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Manufacturing Pine Pollen Tincture from Pure Pine Pollen Powder

There is some confusion surrounding the proper tincturing method to produce a clinical grade Pine Pollen tincture, which I hope to dispel in this post.

I receive many, many e-mails about how to use the wild-harvested Pine Pollen that people collect in the Spring, and I receive some questions regarding tincturing the whole pine catkin (the part of the tree that produces pollen) versus tincturing the pure pollen. There is a huge difference, but first I'll talk about what to do with the Pine Pollen you have collected, and then I'll let you know about why it is important to only tincture the pure Pine Pollen powder.

Wild-Harvesting your own Pine Pollen

So you've gone out and done the tedious work of collecting Pine Pollen and now you want to know what to do with it. First things first, it is ideal if you have the patience to sift the catkins from the pollen using a mesh strainer. To do this, load the strainer with catkins and shake/tap to drop the pollen though the strainer into whatever you are collecting it in (a bowl works great). What you are left with is pure Pine Pollen powder, with no plant parts. The reason why you want to separate the plant materials from the pollen is that only the pollen contains the medicinal compounds in Pine Pollen, the rest is useless plant material that only occupies space (and a lot of space at that).

Pine Pollen is largely indigestible by the human gut. Less than 5% of the Pine Pollen that you collect and eat will actually be digested and make it into your body, the rest will pass through your digestive track unscathed. This is because there is a protective cellulose shell surrounding each grain, each cell, of pollen. To increase the digestibility, a complicated process must be undertaken to fracture/crack the individual cell walls, allowing complete digestion. This is how we process our RAW Pine Pollen. The digestibility of properly processed Pine Pollen is over 99%. So what are you to do with all that Pine Pollen you have meticulously collected? Tincture it.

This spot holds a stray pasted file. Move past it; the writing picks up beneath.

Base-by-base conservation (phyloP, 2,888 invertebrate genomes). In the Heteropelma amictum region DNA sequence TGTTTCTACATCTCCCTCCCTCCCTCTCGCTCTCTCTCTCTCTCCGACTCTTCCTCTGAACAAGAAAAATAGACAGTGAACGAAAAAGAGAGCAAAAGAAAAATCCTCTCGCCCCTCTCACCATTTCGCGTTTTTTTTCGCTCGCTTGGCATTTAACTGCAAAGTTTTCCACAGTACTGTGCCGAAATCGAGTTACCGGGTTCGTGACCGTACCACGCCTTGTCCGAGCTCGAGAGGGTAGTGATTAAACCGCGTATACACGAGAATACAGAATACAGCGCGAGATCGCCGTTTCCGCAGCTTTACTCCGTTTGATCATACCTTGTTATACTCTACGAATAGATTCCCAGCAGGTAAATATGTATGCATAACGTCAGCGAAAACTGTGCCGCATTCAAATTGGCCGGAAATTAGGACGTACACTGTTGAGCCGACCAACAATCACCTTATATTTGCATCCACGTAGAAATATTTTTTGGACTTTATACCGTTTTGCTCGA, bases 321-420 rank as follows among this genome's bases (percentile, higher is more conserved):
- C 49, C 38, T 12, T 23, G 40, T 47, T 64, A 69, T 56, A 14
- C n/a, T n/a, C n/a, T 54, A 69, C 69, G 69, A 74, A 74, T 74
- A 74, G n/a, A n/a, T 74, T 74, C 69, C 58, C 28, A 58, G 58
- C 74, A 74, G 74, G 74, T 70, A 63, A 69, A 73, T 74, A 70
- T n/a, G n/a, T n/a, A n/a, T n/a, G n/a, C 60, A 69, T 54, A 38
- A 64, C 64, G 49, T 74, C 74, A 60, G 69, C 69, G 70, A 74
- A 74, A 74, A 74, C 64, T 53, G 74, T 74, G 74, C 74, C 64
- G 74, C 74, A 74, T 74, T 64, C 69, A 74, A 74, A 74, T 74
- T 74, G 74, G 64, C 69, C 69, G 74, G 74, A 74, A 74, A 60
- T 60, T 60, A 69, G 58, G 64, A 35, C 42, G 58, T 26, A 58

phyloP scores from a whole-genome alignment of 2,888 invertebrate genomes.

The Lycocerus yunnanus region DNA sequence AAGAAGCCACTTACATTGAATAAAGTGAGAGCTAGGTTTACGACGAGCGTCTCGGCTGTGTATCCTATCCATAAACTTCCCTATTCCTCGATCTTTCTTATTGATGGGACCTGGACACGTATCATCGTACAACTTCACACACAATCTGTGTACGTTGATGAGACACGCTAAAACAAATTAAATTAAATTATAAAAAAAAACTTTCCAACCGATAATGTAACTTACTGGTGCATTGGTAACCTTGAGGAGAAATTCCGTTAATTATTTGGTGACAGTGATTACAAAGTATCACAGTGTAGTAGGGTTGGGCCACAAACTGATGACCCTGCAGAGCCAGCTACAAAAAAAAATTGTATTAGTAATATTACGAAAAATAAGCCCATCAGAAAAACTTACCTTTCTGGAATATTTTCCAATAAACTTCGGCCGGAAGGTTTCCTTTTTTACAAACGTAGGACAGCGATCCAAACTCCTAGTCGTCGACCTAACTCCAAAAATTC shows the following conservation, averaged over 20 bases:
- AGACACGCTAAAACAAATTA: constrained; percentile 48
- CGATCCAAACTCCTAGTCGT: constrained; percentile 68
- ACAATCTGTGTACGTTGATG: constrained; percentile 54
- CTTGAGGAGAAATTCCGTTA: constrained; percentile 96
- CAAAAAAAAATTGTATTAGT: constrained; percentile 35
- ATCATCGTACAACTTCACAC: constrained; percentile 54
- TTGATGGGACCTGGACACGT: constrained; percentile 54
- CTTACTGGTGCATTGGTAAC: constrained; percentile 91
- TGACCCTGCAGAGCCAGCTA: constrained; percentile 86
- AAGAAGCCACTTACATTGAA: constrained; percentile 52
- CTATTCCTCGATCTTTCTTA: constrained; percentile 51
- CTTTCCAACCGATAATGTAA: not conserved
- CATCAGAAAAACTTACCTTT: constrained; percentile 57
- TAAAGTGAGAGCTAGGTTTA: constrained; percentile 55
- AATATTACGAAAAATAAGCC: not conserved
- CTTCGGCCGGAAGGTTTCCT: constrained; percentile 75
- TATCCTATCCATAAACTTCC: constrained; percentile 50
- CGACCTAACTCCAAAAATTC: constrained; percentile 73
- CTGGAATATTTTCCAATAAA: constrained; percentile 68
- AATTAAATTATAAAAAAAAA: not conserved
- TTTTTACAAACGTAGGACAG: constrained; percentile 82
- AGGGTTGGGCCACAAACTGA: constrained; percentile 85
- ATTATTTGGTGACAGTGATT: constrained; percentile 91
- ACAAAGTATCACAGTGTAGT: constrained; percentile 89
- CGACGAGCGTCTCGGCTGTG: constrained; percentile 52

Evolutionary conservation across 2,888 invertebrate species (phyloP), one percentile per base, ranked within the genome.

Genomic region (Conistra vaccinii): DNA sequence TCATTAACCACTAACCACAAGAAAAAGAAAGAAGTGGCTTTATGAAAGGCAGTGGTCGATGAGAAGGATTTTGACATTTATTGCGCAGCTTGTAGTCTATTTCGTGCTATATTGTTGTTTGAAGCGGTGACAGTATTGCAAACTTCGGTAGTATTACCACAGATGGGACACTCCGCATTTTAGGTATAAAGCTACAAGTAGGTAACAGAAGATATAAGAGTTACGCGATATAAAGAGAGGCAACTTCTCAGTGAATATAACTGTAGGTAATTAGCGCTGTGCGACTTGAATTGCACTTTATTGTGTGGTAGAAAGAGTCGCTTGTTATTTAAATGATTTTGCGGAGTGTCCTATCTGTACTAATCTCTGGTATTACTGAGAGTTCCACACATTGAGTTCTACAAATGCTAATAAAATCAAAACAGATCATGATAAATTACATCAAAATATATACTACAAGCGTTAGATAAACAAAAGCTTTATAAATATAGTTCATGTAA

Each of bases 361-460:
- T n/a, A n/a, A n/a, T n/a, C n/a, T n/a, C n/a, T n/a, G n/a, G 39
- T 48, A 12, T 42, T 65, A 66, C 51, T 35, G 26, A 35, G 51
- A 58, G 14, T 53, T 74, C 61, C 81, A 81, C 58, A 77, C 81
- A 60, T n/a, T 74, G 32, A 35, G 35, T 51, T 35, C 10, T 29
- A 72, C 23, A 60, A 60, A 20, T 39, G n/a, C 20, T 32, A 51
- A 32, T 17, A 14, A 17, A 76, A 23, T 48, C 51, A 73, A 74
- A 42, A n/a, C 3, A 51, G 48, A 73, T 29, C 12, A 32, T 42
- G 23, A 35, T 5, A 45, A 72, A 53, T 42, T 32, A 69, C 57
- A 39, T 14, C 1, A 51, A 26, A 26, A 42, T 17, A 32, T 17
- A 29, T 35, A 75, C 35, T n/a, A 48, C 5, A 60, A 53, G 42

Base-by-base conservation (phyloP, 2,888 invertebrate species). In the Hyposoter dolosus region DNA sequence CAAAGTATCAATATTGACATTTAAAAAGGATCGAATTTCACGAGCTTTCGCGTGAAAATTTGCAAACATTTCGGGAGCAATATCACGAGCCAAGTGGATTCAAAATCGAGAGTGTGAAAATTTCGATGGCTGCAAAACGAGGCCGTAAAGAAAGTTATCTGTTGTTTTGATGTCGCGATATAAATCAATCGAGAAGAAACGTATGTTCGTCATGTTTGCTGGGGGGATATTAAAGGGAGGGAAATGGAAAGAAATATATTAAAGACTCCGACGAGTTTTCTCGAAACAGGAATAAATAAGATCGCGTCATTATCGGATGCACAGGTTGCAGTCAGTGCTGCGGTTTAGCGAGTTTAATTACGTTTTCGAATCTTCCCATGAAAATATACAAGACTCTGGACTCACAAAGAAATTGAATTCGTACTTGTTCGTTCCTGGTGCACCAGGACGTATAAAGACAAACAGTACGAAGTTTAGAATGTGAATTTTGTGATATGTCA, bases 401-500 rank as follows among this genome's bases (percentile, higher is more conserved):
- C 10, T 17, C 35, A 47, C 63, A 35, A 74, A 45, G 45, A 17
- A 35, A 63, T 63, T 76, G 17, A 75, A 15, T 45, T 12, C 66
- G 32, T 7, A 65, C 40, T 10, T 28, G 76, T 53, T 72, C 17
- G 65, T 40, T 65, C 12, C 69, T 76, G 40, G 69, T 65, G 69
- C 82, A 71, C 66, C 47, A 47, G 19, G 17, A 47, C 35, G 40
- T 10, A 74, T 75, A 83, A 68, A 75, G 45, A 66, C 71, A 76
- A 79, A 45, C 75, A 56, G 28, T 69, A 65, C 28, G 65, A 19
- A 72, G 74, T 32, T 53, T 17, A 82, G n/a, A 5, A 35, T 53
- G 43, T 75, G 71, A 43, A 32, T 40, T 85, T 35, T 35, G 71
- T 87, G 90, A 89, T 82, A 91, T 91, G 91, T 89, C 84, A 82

Using Pure Pine Pollen for Tincturing

Only pure Pine Pollen should be used for tincturing. This is because only the pure pollen contains the bio-active compounds, the catkins (the part of the pine tree which houses the pollen) have no medicinal value. They are full of fiber, which you can eat to clean out your colon, but other than fiber (which you cannot tincture) they lack any medicinal qualities. If catkins are tinctured along with the pollen, you end up with a tincture that is largely an extract of the useless plant materials with a tiny bit of Pine Pollen extract. In order to produce a clinical grade, potent tincture, only the pure Pine Pollen may be used. This is important to understand and remember if you are looking to purchase or produce a tincture of Pine Pollen, because only the pollen is active.

Think about it this way. You have a lemon tree growing in your backyard with two beautiful lemons growing on it. You would really like to make a big batch of lemon aid so you go and collect those two lemons, along with all the leaves and branches they grow on. How is the lemon aid going to taste? Not very good. That is because the only part of the lemon tree you use for lemon aid are the lemons. Similarly, the only part of the pine tree you use to produce a Pine Pollen tincture is the pollen. You do not use the needles, nor the branches, and you do not use the catkins because they contain no Pine Pollen.

At RAW Forest Foods, of course, we produce tinctures only made from the pure Pine Pollen. This is because the Pine Pollen is the medicinal component, and we want to guarantee that you receive the highest quality and the most potent Pine Pollen tincture available. It is impossible to produce a potent tincture using a combination of the catkins and the pollen. Remember that lemon aid?

For the home pollen wild-harvester, take the time to process all the pollen out of the catkins, and then tincture the pollen. There is no way to process the raw Pine Pollen powder at home to brake the cell wall and make it digestible, so tincturing is your best bet.

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